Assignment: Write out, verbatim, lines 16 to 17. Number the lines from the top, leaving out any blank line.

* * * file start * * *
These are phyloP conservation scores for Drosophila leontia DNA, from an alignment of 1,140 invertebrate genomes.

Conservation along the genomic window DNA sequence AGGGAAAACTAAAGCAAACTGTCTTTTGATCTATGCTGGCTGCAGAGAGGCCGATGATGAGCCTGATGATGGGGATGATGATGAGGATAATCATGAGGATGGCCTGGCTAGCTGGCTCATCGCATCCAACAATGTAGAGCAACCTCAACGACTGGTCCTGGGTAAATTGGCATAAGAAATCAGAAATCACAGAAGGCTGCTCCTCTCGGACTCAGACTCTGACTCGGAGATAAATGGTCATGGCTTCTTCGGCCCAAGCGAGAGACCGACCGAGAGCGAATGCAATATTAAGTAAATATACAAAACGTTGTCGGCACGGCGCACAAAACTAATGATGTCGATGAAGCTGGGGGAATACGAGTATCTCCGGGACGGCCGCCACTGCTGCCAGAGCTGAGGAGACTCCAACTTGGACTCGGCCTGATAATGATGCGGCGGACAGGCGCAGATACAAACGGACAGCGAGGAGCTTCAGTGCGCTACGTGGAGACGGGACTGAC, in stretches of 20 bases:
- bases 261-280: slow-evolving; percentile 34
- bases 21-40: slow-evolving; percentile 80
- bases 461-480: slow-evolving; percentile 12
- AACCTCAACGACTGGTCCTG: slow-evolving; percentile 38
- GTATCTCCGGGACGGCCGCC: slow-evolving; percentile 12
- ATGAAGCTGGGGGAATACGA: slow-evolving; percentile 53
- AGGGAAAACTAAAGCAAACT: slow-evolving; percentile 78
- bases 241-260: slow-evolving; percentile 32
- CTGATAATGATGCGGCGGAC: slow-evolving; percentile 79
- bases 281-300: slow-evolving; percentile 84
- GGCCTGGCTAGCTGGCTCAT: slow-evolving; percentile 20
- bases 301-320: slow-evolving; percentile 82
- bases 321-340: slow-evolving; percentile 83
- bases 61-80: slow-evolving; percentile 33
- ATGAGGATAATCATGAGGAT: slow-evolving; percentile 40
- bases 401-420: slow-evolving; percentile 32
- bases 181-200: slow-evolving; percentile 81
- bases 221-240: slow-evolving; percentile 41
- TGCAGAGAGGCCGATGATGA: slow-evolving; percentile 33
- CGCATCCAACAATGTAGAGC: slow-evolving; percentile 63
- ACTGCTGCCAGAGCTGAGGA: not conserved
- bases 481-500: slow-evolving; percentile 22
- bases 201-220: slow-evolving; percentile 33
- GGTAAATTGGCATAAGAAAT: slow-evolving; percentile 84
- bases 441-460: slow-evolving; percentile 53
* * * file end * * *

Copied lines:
- bases 61-80: slow-evolving; percentile 33
- ATGAGGATAATCATGAGGAT: slow-evolving; percentile 40